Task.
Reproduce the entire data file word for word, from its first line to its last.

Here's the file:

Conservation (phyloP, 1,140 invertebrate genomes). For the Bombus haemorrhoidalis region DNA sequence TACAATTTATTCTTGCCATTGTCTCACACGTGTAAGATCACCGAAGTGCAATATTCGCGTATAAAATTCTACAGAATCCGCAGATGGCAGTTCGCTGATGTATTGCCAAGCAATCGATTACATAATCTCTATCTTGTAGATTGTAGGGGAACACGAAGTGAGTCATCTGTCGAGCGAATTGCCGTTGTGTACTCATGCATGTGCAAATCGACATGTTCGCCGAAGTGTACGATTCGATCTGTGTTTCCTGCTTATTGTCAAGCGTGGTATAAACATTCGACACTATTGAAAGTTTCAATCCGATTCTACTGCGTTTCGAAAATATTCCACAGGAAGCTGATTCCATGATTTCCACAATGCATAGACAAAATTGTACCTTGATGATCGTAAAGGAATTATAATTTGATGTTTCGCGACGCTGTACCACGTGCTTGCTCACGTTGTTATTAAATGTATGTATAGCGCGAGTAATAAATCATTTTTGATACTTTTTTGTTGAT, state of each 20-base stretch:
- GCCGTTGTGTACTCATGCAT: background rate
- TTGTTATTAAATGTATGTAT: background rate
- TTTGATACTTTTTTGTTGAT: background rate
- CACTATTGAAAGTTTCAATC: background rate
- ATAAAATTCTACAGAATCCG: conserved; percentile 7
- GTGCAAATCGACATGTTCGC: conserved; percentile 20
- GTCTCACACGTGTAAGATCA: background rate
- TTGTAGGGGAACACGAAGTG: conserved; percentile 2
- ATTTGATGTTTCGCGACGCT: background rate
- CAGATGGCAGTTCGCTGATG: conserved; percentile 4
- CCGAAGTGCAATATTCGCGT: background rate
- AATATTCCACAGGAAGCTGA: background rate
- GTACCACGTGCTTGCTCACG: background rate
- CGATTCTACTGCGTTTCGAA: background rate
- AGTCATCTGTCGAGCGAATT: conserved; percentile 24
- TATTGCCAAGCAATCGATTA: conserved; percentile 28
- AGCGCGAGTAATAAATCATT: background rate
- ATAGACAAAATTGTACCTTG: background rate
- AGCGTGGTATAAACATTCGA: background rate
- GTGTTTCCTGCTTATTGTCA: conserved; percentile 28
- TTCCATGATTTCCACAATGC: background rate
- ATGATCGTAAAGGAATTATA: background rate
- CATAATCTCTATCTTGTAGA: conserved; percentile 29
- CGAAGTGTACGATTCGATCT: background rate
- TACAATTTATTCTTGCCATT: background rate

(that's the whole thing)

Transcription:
Conservation (phyloP, 1,140 invertebrate genomes). For the Bombus haemorrhoidalis region DNA sequence TACAATTTATTCTTGCCATTGTCTCACACGTGTAAGATCACCGAAGTGCAATATTCGCGTATAAAATTCTACAGAATCCGCAGATGGCAGTTCGCTGATGTATTGCCAAGCAATCGATTACATAATCTCTATCTTGTAGATTGTAGGGGAACACGAAGTGAGTCATCTGTCGAGCGAATTGCCGTTGTGTACTCATGCATGTGCAAATCGACATGTTCGCCGAAGTGTACGATTCGATCTGTGTTTCCTGCTTATTGTCAAGCGTGGTATAAACATTCGACACTATTGAAAGTTTCAATCCGATTCTACTGCGTTTCGAAAATATTCCACAGGAAGCTGATTCCATGATTTCCACAATGCATAGACAAAATTGTACCTTGATGATCGTAAAGGAATTATAATTTGATGTTTCGCGACGCTGTACCACGTGCTTGCTCACGTTGTTATTAAATGTATGTATAGCGCGAGTAATAAATCATTTTTGATACTTTTTTGTTGAT, state of each 20-base stretch:
- GCCGTTGTGTACTCATGCAT: background rate
- TTGTTATTAAATGTATGTAT: background rate
- TTTGATACTTTTTTGTTGAT: background rate
- CACTATTGAAAGTTTCAATC: background rate
- ATAAAATTCTACAGAATCCG: conserved; percentile 7
- GTGCAAATCGACATGTTCGC: conserved; percentile 20
- GTCTCACACGTGTAAGATCA: background rate
- TTGTAGGGGAACACGAAGTG: conserved; percentile 2
- ATTTGATGTTTCGCGACGCT: background rate
- CAGATGGCAGTTCGCTGATG: conserved; percentile 4
- CCGAAGTGCAATATTCGCGT: background rate
- AATATTCCACAGGAAGCTGA: background rate
- GTACCACGTGCTTGCTCACG: background rate
- CGATTCTACTGCGTTTCGAA: background rate
- AGTCATCTGTCGAGCGAATT: conserved; percentile 24
- TATTGCCAAGCAATCGATTA: conserved; percentile 28
- AGCGCGAGTAATAAATCATT: background rate
- ATAGACAAAATTGTACCTTG: background rate
- AGCGTGGTATAAACATTCGA: background rate
- GTGTTTCCTGCTTATTGTCA: conserved; percentile 28
- TTCCATGATTTCCACAATGC: background rate
- ATGATCGTAAAGGAATTATA: background rate
- CATAATCTCTATCTTGTAGA: conserved; percentile 29
- CGAAGTGTACGATTCGATCT: background rate
- TACAATTTATTCTTGCCATT: background rate